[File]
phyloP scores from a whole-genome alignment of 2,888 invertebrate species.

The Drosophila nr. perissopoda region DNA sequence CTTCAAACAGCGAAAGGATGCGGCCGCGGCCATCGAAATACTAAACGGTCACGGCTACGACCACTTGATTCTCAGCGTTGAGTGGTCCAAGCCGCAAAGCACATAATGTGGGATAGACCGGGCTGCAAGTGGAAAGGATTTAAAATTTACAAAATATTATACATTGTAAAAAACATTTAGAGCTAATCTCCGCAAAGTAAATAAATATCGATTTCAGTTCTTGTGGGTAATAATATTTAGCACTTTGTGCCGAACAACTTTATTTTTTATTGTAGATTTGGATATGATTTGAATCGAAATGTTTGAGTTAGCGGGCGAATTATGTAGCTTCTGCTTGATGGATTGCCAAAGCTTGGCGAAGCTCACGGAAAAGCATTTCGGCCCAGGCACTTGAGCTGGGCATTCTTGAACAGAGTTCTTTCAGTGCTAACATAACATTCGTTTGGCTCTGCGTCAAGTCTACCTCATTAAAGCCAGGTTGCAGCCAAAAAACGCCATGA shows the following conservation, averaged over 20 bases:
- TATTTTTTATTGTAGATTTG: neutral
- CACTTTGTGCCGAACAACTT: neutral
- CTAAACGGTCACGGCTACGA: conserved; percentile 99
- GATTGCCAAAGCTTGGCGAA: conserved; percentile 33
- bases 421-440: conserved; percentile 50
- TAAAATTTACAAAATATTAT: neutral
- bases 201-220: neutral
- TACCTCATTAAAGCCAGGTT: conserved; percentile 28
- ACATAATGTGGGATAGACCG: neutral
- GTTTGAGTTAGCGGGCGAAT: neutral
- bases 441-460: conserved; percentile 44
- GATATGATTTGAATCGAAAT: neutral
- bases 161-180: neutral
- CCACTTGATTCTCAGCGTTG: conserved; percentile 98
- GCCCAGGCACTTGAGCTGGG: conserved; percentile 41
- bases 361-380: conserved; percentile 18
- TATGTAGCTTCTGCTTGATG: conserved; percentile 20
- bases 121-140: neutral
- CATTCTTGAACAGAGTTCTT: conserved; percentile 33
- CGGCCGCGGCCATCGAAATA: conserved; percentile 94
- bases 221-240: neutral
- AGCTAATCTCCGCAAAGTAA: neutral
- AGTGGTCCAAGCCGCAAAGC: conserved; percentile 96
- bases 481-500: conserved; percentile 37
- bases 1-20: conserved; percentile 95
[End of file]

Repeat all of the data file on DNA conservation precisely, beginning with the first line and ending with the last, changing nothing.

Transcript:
phyloP scores from a whole-genome alignment of 2,888 invertebrate species.

The Drosophila nr. perissopoda region DNA sequence CTTCAAACAGCGAAAGGATGCGGCCGCGGCCATCGAAATACTAAACGGTCACGGCTACGACCACTTGATTCTCAGCGTTGAGTGGTCCAAGCCGCAAAGCACATAATGTGGGATAGACCGGGCTGCAAGTGGAAAGGATTTAAAATTTACAAAATATTATACATTGTAAAAAACATTTAGAGCTAATCTCCGCAAAGTAAATAAATATCGATTTCAGTTCTTGTGGGTAATAATATTTAGCACTTTGTGCCGAACAACTTTATTTTTTATTGTAGATTTGGATATGATTTGAATCGAAATGTTTGAGTTAGCGGGCGAATTATGTAGCTTCTGCTTGATGGATTGCCAAAGCTTGGCGAAGCTCACGGAAAAGCATTTCGGCCCAGGCACTTGAGCTGGGCATTCTTGAACAGAGTTCTTTCAGTGCTAACATAACATTCGTTTGGCTCTGCGTCAAGTCTACCTCATTAAAGCCAGGTTGCAGCCAAAAAACGCCATGA shows the following conservation, averaged over 20 bases:
- TATTTTTTATTGTAGATTTG: neutral
- CACTTTGTGCCGAACAACTT: neutral
- CTAAACGGTCACGGCTACGA: conserved; percentile 99
- GATTGCCAAAGCTTGGCGAA: conserved; percentile 33
- bases 421-440: conserved; percentile 50
- TAAAATTTACAAAATATTAT: neutral
- bases 201-220: neutral
- TACCTCATTAAAGCCAGGTT: conserved; percentile 28
- ACATAATGTGGGATAGACCG: neutral
- GTTTGAGTTAGCGGGCGAAT: neutral
- bases 441-460: conserved; percentile 44
- GATATGATTTGAATCGAAAT: neutral
- bases 161-180: neutral
- CCACTTGATTCTCAGCGTTG: conserved; percentile 98
- GCCCAGGCACTTGAGCTGGG: conserved; percentile 41
- bases 361-380: conserved; percentile 18
- TATGTAGCTTCTGCTTGATG: conserved; percentile 20
- bases 121-140: neutral
- CATTCTTGAACAGAGTTCTT: conserved; percentile 33
- CGGCCGCGGCCATCGAAATA: conserved; percentile 94
- bases 221-240: neutral
- AGCTAATCTCCGCAAAGTAA: neutral
- AGTGGTCCAAGCCGCAAAGC: conserved; percentile 96
- bases 481-500: conserved; percentile 37
- bases 1-20: conserved; percentile 95